Missouri is a state in the Midwestern United States. With over six million residents, it is the 18th-most populous state of the Union; the largest urban areas are St. Louis, Kansas City and Columbia; the state is the 21st-most extensive in area. In the South are the Ozarks, a forested highland, providing timber and recreation; the Missouri River, after which the state is named, flows through the center of the state into the Mississippi River, which makes up Missouri's eastern border. Humans have inhabited the land now known as Missouri for at least 12,000 years; the Mississippian culture built mounds, before declining in the 14th century. When European explorers arrived in the 17th century they encountered the Osage and Missouria nations; the French established Louisiana, a part of New France, founded Ste. Genevieve in 1735 and St. Louis in 1764. After a brief period of Spanish rule, the United States acquired the Louisiana Purchase in 1803. Americans from the Upland South, including enslaved African Americans, rushed into the new Missouri Territory.
Missouri was admitted as a slave state as part of the Missouri Compromise. Many from Virginia and Tennessee settled in the Boonslick area of Mid-Missouri. Soon after, heavy German immigration formed the Missouri Rhineland. Missouri played a central role in the westward expansion of the United States, as memorialized by the Gateway Arch; the Pony Express, Oregon Trail, Santa Fe Trail, California Trail all began in Missouri. As a border state, Missouri's role in the American Civil War was complex and there were many conflicts within. After the war, both Greater St. Louis and the Kansas City metropolitan area became centers of industrialization and business. Today, the state is divided into the independent city of St. Louis. Missouri's culture blends elements from Southern United States; the musical styles of ragtime, Kansas City jazz, St. Louis Blues developed in Missouri; the well-known Kansas City-style barbecue, lesser-known St. Louis-style barbecue, can be found across the state and beyond. Missouri is a major center of beer brewing.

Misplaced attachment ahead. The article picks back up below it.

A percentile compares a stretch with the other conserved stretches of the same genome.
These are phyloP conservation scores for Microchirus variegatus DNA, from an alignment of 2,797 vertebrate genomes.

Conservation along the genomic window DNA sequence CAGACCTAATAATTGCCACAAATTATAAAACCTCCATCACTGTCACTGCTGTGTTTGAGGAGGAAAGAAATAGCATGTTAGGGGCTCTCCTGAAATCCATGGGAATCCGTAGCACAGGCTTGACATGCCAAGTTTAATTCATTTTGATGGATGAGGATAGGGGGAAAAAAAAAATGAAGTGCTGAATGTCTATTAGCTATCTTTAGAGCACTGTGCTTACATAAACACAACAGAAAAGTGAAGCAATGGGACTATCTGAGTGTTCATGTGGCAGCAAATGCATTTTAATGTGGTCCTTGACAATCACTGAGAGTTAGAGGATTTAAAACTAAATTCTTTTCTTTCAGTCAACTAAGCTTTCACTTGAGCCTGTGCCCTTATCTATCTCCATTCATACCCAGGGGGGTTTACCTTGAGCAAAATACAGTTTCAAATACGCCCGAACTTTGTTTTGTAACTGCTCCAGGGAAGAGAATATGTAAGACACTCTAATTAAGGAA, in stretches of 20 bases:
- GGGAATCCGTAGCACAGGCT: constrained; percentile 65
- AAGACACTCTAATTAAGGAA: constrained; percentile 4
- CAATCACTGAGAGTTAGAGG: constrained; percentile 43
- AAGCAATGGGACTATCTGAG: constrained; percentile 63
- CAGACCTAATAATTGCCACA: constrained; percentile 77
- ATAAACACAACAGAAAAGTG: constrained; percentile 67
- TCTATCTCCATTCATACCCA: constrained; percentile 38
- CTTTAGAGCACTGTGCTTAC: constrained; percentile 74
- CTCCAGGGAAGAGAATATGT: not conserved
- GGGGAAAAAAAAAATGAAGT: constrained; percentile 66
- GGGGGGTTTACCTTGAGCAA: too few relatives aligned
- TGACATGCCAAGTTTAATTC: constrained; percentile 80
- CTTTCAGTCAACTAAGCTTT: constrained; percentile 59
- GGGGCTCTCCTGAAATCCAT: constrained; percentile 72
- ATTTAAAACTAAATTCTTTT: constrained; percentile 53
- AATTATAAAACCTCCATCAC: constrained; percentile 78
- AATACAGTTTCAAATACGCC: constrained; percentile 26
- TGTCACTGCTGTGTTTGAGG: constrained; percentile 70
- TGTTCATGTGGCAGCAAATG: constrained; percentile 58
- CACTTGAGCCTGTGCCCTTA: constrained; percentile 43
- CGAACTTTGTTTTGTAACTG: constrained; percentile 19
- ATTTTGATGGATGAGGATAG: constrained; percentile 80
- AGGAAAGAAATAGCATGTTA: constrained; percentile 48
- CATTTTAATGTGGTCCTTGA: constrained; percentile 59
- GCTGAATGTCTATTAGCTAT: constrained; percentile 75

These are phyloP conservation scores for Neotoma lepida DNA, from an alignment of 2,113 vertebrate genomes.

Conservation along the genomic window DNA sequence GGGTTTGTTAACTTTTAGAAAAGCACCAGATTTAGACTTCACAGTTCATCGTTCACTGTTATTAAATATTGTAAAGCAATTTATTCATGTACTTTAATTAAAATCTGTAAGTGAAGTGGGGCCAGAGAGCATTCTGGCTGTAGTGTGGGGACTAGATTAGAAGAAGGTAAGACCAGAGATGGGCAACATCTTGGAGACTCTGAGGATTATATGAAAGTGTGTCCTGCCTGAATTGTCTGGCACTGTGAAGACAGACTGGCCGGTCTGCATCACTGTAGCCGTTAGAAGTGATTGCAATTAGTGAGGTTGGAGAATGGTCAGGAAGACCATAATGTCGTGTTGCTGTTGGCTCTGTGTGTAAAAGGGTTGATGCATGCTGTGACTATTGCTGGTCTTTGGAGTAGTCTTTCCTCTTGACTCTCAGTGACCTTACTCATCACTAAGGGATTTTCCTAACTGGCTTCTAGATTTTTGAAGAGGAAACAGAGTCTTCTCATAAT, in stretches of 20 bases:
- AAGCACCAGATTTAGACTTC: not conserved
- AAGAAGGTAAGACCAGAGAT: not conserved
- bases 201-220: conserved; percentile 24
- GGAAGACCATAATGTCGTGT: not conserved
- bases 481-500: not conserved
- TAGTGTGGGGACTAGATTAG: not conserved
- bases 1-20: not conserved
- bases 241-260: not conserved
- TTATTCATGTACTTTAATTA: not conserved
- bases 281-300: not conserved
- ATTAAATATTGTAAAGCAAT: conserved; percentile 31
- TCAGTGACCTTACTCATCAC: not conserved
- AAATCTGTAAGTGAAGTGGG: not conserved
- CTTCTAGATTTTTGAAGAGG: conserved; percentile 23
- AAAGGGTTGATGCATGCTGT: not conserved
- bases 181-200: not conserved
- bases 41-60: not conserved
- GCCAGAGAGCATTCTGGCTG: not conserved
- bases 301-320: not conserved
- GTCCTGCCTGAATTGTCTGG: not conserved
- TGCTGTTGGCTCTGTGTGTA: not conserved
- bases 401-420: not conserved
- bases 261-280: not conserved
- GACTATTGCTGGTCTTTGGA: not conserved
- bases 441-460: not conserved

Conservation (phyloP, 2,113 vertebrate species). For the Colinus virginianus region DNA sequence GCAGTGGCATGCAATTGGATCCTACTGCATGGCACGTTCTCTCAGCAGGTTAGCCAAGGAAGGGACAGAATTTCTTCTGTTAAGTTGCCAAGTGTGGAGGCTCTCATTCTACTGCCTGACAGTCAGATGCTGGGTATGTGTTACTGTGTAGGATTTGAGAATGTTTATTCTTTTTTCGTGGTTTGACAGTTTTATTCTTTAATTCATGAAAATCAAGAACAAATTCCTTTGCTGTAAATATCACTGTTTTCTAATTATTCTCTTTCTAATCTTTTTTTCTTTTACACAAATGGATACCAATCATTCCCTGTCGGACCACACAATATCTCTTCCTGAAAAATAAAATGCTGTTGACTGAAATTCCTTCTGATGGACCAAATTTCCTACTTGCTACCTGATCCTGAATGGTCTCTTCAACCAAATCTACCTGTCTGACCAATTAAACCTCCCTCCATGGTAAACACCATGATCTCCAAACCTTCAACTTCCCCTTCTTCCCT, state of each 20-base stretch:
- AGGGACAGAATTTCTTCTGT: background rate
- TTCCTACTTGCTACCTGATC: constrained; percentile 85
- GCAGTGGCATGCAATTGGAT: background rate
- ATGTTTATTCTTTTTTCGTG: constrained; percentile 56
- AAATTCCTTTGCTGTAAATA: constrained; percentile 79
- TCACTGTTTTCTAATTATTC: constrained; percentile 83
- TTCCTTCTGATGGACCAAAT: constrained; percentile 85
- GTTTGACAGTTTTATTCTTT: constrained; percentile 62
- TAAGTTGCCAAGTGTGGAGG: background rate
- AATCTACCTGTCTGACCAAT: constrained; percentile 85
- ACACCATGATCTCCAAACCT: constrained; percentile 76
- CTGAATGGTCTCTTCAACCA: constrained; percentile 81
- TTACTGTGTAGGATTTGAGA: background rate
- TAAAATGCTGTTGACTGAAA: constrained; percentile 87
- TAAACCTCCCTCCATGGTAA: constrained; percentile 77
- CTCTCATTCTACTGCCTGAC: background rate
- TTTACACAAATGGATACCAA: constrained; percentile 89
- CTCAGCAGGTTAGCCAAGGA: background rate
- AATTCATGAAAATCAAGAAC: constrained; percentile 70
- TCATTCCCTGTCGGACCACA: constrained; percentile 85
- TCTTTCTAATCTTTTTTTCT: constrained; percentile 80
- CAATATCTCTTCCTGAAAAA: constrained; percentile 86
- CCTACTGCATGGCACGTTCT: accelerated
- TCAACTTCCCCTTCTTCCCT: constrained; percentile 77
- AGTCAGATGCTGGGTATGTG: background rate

Missouri wine is produced in Ozarks. Missouri's alcohol laws are among the most permissive in the United States. Outside of the state's major cities, popular tourist destinations include the Lake of the Ozarks, Table Rock Lake, Branson. Well-known Missourians include U. S. President Harry S. Truman, Mark Twain, Walt Disney, Chuck Berry, Nelly; some of the largest companies based in the state include Cerner, Express Scripts, Emerson Electric, Edward Jones, H&R Block, Wells Fargo Advisors, O'Reilly Auto Parts. Missouri has been called the "Mother of the West" and the "Cave State"; the state is named for the Missouri River, named after the indigenous Missouri Indians, a Siouan-language tribe. It is said that they were called the ouemessourita, meaning "those who have dugout canoes", by the Miami-Illinois language speakers; this appears to be folk etymology—the Illinois spoke an Algonquian language and the closest approximation that can be made in that of their close neighbors, the Ojibwe, is "You Ought to Go Downriver & Visit Those People."